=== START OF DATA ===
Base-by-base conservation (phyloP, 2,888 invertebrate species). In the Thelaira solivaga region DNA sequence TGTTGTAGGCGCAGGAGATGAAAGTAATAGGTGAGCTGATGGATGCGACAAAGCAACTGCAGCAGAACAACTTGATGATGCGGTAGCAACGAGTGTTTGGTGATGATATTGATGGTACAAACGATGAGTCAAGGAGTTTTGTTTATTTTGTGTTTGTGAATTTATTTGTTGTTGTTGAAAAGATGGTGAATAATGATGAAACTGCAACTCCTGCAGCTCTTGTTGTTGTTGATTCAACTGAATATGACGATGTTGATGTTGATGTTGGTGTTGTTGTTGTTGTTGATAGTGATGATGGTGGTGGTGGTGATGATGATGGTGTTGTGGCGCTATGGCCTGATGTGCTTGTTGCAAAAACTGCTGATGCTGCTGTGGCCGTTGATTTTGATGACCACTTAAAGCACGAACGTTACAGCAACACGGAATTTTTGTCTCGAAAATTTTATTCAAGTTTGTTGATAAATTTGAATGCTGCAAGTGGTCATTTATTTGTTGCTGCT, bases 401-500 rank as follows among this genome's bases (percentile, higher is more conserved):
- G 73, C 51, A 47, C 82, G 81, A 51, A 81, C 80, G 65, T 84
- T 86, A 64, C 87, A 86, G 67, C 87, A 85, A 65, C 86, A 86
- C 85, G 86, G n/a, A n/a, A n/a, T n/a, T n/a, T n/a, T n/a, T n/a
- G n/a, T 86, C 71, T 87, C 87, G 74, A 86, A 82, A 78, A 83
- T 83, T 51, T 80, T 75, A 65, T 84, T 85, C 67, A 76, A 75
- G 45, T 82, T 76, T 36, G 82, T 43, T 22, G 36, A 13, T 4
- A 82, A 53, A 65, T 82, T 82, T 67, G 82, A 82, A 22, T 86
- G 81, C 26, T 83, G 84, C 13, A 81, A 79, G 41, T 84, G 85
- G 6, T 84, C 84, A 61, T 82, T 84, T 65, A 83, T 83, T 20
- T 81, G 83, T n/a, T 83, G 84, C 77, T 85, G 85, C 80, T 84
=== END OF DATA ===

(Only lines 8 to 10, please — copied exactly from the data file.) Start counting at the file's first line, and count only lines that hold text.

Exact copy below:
- A 82, A 53, A 65, T 82, T 82, T 67, G 82, A 82, A 22, T 86
- G 81, C 26, T 83, G 84, C 13, A 81, A 79, G 41, T 84, G 85
- G 6, T 84, C 84, A 61, T 82, T 84, T 65, A 83, T 83, T 20